For some reason, my Ex wants to remain friends. However, she wants to know what is going on in my life, including what's going on with my new GF. She's asked how things are going, as if she's going to give me advice on how to handle a new relationship despite the fact that our relationship failed.

There are also issues of race. As an Asian American, my Ex feels as if I'm only dating my new GF because she is of the same ethnic background as me. It couldn't possibly be because I like her as a human being. In the early stages, she said mean and hurtful things about me to my GF via email, and about my GF to me via talks. She implied my GF had an "accent," was too old for me (3 yrs older), and wasn't attractive. She claims that she is a prejudice free person, but then turns around and tells my GF that the only reason I am with her is because she's Asian like me. How is that NOT a bit racist?

She also tells me about her new BF, as if I'm supposed to be impressed by all his accomplishments. I have met him a few times, and have never had anything but pleasant exchanges with him. He's nice, and as far as I'm concerned, he treats my daughter well. However, I don't need to know every detail about him or what they're doing this weekend. It's as if my Ex is treating me like one of her gal pals and wants to gossip about her life. Isn't divorce about creating boundaries and living a new life?

With that said, I think she has poor sense of boundaries and can't fathom why I don't talk to her as much as I once did. I don't want to sit down and talk to her like we're old pals. I know what she's said about our failed marriage to her friends and even to my new GF. I know she's lied about things to people, but then to in person she's pleasant and wants to "talk" and hang out.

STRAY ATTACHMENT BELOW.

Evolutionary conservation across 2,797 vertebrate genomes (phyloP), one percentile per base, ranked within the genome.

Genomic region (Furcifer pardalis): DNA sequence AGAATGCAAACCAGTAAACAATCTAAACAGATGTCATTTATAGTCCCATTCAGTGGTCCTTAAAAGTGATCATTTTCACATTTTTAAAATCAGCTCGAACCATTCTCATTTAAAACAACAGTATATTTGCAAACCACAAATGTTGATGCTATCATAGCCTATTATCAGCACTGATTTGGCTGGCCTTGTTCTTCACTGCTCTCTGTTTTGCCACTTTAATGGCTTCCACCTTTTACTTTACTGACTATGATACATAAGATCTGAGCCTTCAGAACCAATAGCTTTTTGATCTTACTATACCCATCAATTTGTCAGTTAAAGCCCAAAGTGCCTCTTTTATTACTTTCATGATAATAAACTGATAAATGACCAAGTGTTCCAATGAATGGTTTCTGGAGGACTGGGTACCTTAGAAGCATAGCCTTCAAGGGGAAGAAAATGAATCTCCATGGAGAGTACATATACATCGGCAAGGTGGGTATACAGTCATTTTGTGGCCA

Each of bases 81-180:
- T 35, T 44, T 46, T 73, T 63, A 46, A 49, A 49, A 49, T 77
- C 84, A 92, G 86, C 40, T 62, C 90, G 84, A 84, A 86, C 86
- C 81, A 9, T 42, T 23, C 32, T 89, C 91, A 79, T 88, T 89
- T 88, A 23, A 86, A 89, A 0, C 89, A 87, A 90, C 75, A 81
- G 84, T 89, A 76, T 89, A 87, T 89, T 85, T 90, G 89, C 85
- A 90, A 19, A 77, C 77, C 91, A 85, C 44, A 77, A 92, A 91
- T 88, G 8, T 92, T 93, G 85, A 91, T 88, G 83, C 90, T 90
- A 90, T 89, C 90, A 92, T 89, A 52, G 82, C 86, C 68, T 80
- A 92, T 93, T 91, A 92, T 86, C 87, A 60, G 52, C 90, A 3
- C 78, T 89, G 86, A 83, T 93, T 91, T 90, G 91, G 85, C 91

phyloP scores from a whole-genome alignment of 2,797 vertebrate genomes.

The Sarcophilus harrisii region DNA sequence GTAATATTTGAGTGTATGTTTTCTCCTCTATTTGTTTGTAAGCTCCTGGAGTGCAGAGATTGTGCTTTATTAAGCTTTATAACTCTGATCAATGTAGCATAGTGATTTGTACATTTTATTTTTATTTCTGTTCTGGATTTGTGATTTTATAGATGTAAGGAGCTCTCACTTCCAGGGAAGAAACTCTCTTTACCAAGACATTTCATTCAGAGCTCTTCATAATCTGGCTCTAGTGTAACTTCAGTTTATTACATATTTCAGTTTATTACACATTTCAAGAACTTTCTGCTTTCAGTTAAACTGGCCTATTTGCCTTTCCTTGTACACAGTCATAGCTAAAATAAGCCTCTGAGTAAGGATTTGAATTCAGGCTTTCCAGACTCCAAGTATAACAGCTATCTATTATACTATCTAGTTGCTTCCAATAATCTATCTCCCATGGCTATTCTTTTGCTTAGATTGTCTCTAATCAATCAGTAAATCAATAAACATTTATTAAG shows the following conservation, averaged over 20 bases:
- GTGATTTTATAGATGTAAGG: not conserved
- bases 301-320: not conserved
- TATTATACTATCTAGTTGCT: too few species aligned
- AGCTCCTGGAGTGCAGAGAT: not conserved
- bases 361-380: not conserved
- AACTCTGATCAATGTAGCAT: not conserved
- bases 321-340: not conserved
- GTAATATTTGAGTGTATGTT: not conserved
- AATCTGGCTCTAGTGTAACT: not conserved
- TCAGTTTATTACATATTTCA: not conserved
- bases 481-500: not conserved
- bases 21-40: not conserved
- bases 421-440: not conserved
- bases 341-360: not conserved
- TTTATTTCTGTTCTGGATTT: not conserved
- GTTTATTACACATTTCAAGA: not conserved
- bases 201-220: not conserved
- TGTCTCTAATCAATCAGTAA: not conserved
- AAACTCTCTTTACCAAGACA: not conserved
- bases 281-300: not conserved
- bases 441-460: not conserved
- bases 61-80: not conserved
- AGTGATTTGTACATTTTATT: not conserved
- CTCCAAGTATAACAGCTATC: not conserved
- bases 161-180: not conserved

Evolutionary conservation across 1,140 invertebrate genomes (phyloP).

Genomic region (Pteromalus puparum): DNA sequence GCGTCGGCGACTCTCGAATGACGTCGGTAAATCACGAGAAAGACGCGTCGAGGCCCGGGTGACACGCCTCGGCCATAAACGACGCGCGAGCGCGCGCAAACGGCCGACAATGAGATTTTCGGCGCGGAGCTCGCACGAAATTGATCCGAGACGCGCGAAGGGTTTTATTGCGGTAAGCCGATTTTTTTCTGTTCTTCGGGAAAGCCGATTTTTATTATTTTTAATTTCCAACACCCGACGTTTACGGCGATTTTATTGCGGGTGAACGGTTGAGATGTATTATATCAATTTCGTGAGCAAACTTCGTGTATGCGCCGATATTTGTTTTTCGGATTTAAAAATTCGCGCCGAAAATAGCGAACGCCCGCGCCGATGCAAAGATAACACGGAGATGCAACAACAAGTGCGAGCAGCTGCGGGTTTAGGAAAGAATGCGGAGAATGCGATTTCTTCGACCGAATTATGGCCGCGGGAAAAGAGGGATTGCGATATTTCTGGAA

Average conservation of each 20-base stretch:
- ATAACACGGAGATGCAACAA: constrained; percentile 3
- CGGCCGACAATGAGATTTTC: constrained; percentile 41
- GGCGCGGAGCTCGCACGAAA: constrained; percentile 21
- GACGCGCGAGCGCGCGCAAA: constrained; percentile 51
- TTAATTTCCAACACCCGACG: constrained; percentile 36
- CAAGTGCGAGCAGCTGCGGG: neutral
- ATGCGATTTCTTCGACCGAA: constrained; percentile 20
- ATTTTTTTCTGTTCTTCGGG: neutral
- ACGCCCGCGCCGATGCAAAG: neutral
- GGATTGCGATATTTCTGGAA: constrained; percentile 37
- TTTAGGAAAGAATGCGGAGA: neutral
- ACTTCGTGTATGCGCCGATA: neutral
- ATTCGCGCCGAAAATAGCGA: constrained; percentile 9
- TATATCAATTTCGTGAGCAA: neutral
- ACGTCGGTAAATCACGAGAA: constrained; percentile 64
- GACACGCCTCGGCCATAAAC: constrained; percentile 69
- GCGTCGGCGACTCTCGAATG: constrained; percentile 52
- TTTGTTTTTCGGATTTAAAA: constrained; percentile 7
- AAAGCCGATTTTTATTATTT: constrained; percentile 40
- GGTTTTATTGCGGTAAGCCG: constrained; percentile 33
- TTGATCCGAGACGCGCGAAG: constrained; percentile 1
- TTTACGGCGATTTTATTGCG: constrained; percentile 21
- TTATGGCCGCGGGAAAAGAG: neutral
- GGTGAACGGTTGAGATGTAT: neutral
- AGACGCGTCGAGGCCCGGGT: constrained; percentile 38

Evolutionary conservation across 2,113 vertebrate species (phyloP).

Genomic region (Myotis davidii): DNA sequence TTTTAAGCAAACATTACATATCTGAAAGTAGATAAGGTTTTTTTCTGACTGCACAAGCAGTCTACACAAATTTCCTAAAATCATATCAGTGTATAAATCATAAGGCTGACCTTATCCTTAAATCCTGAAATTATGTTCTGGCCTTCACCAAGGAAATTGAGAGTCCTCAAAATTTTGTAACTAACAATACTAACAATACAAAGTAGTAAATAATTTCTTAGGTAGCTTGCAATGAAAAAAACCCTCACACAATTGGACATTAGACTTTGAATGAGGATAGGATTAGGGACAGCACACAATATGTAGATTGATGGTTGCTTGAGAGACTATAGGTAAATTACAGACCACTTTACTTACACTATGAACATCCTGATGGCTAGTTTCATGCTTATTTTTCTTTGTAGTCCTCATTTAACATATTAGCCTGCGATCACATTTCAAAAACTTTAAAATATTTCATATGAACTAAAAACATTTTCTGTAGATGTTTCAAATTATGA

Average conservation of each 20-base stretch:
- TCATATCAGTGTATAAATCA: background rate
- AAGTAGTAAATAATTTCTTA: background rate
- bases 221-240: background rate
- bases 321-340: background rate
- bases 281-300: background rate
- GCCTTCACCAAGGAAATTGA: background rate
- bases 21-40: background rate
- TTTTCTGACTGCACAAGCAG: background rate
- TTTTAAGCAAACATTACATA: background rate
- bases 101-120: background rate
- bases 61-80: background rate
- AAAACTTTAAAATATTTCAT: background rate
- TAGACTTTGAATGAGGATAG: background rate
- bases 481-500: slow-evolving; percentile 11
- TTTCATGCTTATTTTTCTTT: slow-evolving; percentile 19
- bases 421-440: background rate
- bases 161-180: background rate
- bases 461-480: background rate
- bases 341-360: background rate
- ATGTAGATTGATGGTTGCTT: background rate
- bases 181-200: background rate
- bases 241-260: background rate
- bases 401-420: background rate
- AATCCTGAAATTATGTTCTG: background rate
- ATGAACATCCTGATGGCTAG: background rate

At the same time, if I confront her with what she's said, she'll either deny it, or turn it around and subtly play it against me with my daughter. She's tried to use "but it's in the best interest for daughter" so many times that I don't think she's ever even read a book on how to divorce with children.

In fact, she tried to photocopy pages out of it to give to me when I told her I was serious with my new GF and that my GF would be moving in with me. In those very pages she photocopied for me, I realized I did everything as suggested by many books. I waited a year before I started dating. My Ex waited one month. I didn't introduce my daughter to any of the women I dated casually. My Ex introduced both her BFs to our daughter. I set clear boundaries between our separate houses and lives. My Ex keeps trying to blend the lines together. I allowed my daughter to meet my new GF slowly, on neutral territory, and to do what my daughter wanted. My Ex invited new BFs to spend the weekend in the house.

My suggestion would be to realize that divorce is complicated and a long road. There isn't any one solution. But, having clear boundaries and never blurring them is the best road to take. Don't share time together as families because in reality that only keeps the child's dream of "getting back together" alive. It prolongs the grieving period the child needs to realize and adjust to a new life.

I've always realized that divorce with children is about the children first. I've done everything I can to protect and nurture love in my daughter. I can only hope that my efforts to create a new blended family, and to make my daughter as happy within the new family structure as possible, will prevail over the stressful divorce that I've lived.

Hope that offers some insight. Feel free to ask me anything you want. I've been through a lot of the potential questions you posed.